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The(N) was promulgated in 325 by the * to defend the orthodox faith against the Arian heresy and to assert the consubstantiality of the Son with the Father. This relatively short creed was probably based upon creed(s) of Syro-Palestinian origin into which the Nicene emphases were interpolated.
God the Father
God the Son
God the Holy Spirit
The term Nicene Creed is also used ambiguously of the creed used in the eucharistic worship of the church which is not only longer but different in many respects from N. The former is known as the Niceno-Constantinopolitan Creed (C). The hybrid title reflects the popular, although mistaken, view that at the second ecumenical council at Constantinople* (381) another creed was put forward which enlarged the Nicene formulary. A number of considerations, however, shed considerable doubt about the identity of C and its relationship to N: (1) no mention of a creed is made in the four canons of the Council of Constantinople or in the official letter to Theodosius.* The first appearance of C is, in fact, at the* (451) where “the faith of the 150 fathers” was read out. There is, then, an absolute silence regarding a Constantinopolitan creed from 381 to 451; (2) a comparison of C with N shows that key formulae of the Nicene faith, such as the Son's participation in the “substance of the Father,” are missing. Such omissions make it difficult to accept that it is a modified version of N; (3) the Creed of Jerusalem which Epiphanius incorporates in his tract Ancoratus (c.374) is practically identical to C.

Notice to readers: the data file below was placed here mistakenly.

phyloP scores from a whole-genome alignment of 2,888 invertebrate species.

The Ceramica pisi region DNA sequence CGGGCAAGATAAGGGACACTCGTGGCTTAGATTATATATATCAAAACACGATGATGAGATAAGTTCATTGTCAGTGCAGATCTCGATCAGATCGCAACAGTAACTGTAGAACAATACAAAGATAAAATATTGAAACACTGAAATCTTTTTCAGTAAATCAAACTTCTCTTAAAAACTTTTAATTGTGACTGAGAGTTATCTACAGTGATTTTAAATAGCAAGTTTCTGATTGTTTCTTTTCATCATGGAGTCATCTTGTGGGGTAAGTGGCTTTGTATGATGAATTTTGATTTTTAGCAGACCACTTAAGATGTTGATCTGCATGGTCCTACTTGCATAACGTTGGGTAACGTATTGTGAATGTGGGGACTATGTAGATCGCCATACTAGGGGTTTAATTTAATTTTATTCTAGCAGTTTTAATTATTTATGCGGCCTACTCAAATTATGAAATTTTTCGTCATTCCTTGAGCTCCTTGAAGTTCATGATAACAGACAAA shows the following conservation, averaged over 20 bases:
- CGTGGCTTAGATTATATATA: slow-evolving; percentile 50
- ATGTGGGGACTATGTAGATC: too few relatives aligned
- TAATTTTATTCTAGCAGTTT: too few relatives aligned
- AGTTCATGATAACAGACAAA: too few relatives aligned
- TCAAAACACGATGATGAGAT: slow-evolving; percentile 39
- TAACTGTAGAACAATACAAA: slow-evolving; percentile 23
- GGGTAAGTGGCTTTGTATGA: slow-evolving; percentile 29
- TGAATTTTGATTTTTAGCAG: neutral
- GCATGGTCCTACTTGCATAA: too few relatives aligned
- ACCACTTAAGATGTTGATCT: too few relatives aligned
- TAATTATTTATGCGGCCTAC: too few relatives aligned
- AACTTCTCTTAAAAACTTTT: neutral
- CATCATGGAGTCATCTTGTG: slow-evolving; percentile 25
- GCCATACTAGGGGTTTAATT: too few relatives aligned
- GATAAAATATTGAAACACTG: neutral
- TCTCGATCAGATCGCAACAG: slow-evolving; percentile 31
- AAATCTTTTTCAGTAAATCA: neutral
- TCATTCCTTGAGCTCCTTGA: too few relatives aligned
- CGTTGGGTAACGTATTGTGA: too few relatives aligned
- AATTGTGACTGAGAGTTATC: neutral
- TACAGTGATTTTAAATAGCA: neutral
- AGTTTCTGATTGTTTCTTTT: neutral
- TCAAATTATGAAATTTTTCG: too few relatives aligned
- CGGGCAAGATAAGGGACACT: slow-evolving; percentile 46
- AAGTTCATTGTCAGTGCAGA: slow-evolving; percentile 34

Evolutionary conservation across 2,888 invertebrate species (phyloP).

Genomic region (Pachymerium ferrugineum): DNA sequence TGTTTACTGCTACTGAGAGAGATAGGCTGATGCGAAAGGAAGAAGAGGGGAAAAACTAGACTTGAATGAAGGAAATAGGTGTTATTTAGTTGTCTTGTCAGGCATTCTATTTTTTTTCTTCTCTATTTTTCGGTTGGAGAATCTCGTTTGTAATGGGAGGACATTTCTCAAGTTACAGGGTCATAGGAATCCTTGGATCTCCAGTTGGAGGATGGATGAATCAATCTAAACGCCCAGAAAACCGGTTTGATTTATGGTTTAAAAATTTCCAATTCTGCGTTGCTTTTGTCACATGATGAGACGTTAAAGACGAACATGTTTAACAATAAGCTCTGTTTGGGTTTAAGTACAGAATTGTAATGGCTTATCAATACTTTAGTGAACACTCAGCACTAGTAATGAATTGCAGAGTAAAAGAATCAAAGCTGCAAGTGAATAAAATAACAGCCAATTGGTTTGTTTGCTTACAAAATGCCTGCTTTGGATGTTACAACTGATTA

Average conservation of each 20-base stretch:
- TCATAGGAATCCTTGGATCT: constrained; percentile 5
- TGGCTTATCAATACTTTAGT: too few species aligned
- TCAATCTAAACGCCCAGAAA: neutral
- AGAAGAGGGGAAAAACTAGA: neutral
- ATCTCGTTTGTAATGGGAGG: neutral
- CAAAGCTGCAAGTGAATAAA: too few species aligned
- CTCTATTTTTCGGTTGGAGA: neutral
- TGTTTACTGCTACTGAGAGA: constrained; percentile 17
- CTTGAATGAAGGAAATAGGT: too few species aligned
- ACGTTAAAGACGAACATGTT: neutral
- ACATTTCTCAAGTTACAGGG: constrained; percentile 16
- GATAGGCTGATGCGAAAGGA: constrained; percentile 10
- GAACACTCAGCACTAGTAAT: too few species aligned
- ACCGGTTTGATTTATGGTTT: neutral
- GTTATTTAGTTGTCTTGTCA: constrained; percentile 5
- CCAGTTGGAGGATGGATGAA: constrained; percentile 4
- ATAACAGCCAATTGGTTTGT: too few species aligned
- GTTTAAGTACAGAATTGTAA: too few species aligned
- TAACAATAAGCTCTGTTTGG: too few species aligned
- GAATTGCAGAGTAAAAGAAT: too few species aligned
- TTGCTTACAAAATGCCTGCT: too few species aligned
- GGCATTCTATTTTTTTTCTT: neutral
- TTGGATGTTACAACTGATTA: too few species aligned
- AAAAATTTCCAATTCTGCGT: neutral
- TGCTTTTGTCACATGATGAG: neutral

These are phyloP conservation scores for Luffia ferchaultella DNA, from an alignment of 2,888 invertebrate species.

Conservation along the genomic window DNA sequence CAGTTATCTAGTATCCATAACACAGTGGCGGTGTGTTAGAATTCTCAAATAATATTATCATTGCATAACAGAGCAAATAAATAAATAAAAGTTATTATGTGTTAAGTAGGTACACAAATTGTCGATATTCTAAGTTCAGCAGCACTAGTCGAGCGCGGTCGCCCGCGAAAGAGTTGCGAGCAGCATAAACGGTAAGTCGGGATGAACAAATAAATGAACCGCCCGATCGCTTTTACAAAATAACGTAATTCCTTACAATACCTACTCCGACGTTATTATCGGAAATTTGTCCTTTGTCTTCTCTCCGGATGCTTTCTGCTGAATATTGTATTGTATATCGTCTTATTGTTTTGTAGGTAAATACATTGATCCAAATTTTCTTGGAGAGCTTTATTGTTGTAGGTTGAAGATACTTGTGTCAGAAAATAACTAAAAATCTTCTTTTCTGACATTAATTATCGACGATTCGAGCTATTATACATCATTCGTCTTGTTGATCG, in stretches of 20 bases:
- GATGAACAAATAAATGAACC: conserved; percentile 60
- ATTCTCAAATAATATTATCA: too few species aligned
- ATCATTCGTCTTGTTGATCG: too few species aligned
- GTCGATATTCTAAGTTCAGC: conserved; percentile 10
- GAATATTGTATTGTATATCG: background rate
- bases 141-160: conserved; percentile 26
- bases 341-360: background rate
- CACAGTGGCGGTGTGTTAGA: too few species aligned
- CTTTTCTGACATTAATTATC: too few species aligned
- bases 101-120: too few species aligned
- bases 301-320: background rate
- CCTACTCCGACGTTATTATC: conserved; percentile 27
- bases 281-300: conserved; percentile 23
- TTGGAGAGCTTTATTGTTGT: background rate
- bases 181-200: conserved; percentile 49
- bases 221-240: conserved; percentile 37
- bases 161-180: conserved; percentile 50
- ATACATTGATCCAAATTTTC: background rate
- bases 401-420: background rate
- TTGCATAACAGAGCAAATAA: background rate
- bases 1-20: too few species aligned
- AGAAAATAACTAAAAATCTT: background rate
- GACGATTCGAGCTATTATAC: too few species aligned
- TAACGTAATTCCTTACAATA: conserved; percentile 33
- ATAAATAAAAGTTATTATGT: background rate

Among the many suggestions for the solution of this mystery are: that C was used at the baptism and episcopal consecration of Nectarius*; thatpresented the revised creed of Jerusalem at the Council as testimony to his orthodoxy; that the second ecumenical council reaffirmed N; and C, a creed of Syro-Palestinian origin, was embodied as an illustrative formula in its tomos.
The famous and divisive Filioque clause was added to C at the Third Council of Toledo in Spain in 589, but the Church of Rome continued to use the creed in its original form until the start of the eleventh century.
F.J.A. Hort, Two Dissertations (1876); J. Kunze, Das nicänisch-konstantinopolitanische Symbol (1898); A.E. Burn, An Introduction to the Creeds and to the Te Deum (1899) and The Nicene Creed (1909); J.N.D. Kelly, Early Christian Creeds (1950); T.H. Bindley, The Oecumenical Documents of the Faith (4th ed. rev. by F.W. Green, 1950).